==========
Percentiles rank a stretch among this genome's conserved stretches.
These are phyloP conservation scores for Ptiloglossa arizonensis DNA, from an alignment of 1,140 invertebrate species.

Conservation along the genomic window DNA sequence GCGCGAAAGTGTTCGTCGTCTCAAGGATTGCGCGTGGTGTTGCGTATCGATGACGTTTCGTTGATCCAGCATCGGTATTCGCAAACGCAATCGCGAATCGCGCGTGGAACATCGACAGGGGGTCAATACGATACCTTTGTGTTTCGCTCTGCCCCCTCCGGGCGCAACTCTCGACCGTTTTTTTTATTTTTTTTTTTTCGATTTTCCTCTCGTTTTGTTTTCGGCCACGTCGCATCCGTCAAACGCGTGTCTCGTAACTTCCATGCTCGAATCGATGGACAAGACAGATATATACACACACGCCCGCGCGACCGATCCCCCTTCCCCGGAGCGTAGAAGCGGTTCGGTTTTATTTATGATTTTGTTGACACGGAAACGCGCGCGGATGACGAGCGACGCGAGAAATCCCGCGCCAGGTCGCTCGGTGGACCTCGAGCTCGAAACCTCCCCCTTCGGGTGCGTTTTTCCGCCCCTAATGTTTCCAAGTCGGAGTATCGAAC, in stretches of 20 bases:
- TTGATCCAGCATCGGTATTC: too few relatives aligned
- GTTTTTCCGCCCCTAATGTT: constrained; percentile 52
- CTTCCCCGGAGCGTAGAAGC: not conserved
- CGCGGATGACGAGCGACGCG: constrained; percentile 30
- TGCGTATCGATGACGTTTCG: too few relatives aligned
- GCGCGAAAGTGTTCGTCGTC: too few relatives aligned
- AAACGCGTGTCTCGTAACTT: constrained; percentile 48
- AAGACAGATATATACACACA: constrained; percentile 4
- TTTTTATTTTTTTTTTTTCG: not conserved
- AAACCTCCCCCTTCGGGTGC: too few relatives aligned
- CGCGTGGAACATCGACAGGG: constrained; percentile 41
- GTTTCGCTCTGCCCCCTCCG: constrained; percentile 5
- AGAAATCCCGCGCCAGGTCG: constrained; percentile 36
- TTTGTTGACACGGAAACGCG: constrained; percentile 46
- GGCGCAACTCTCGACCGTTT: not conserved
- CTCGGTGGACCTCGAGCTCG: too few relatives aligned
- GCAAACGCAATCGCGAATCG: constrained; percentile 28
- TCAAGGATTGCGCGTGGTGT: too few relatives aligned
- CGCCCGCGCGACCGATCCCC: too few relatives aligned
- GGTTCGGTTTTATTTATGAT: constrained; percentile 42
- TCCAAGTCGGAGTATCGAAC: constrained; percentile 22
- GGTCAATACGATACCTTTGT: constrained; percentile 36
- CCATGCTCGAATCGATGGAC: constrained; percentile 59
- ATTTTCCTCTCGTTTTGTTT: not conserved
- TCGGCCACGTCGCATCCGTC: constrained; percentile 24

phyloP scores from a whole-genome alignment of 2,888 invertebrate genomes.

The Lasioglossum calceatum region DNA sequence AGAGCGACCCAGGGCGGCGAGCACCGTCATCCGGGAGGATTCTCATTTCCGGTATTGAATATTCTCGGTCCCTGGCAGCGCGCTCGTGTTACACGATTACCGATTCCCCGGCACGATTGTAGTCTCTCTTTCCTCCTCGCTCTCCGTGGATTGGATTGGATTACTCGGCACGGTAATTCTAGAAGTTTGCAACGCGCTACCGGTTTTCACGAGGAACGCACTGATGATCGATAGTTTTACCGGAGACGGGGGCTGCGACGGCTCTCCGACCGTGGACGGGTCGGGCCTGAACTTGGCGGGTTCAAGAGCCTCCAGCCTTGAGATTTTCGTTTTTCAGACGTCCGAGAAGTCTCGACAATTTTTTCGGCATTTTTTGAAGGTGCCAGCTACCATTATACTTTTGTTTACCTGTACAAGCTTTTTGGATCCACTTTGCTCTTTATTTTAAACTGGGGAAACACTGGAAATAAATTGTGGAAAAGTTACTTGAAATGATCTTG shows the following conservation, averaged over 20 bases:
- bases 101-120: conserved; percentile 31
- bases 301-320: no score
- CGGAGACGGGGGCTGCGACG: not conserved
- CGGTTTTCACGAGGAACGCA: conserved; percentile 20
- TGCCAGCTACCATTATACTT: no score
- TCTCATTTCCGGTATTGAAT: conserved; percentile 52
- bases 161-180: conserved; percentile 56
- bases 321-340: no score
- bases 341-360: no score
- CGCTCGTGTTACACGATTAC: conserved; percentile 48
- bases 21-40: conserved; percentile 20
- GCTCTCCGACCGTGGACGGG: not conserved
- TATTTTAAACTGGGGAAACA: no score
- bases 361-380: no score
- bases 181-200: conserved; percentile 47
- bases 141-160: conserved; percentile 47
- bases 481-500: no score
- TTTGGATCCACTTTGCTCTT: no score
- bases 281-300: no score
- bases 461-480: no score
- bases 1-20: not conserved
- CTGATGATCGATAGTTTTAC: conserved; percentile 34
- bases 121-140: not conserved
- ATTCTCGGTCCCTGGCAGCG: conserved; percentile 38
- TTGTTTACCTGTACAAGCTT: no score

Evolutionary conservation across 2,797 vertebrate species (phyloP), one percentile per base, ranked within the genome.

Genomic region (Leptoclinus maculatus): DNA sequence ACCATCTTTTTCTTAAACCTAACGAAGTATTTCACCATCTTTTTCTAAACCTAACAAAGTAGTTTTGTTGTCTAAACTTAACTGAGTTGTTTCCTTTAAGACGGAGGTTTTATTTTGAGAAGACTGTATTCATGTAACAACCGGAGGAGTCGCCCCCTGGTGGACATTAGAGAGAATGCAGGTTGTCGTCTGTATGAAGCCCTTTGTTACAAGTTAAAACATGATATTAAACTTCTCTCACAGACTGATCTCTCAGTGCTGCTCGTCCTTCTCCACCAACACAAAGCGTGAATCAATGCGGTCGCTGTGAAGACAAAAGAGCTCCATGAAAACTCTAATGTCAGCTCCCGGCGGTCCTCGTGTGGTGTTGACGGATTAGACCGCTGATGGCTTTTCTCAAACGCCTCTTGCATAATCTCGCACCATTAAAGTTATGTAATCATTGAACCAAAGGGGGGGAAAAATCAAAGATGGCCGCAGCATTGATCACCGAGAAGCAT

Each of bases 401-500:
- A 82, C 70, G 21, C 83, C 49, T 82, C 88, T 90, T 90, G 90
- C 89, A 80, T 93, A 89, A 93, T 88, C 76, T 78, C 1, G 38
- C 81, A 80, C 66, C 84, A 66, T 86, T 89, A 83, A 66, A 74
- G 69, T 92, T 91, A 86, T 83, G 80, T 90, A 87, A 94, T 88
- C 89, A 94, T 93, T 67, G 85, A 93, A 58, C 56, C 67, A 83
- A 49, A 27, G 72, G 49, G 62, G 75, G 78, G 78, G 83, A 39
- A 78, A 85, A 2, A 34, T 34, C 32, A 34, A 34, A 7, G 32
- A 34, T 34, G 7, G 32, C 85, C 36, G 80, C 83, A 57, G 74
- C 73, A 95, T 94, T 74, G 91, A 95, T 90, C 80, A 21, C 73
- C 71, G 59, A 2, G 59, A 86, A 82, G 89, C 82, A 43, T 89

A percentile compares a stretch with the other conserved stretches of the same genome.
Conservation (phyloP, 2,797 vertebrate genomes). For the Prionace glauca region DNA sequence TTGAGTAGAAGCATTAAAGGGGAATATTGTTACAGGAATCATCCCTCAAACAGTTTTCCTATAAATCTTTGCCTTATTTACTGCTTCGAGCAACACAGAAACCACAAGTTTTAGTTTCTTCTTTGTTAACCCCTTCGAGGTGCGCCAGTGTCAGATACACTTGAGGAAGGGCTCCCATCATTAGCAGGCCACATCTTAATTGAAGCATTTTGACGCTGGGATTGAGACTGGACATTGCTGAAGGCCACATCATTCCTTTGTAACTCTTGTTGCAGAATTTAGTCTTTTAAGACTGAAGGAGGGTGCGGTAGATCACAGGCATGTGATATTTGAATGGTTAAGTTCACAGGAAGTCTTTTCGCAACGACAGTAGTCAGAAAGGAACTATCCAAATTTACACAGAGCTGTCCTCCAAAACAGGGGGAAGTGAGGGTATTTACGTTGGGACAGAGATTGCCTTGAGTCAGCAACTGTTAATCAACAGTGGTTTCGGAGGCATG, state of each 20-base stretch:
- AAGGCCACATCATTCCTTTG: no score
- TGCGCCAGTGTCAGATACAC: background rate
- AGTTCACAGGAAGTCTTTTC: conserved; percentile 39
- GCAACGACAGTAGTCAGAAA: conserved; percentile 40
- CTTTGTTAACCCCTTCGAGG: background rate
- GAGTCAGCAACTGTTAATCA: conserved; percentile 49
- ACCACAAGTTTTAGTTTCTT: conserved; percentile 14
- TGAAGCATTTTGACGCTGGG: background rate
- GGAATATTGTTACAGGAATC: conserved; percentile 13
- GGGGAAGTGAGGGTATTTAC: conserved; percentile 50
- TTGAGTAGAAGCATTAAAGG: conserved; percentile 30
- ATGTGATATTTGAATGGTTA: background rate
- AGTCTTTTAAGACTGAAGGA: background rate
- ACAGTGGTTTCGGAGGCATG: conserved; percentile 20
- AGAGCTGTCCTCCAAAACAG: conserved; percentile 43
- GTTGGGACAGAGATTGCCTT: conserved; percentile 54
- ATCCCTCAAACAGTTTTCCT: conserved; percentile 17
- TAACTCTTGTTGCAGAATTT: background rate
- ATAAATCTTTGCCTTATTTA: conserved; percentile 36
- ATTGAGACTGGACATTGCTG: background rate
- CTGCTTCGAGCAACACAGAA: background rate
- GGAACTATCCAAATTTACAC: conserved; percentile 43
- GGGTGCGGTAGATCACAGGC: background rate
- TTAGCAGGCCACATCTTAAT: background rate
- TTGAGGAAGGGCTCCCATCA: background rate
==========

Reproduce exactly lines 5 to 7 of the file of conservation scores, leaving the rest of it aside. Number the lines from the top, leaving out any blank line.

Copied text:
- GTTTTTCCGCCCCTAATGTT: constrained; percentile 52
- CTTCCCCGGAGCGTAGAAGC: not conserved
- CGCGGATGACGAGCGACGCG: constrained; percentile 30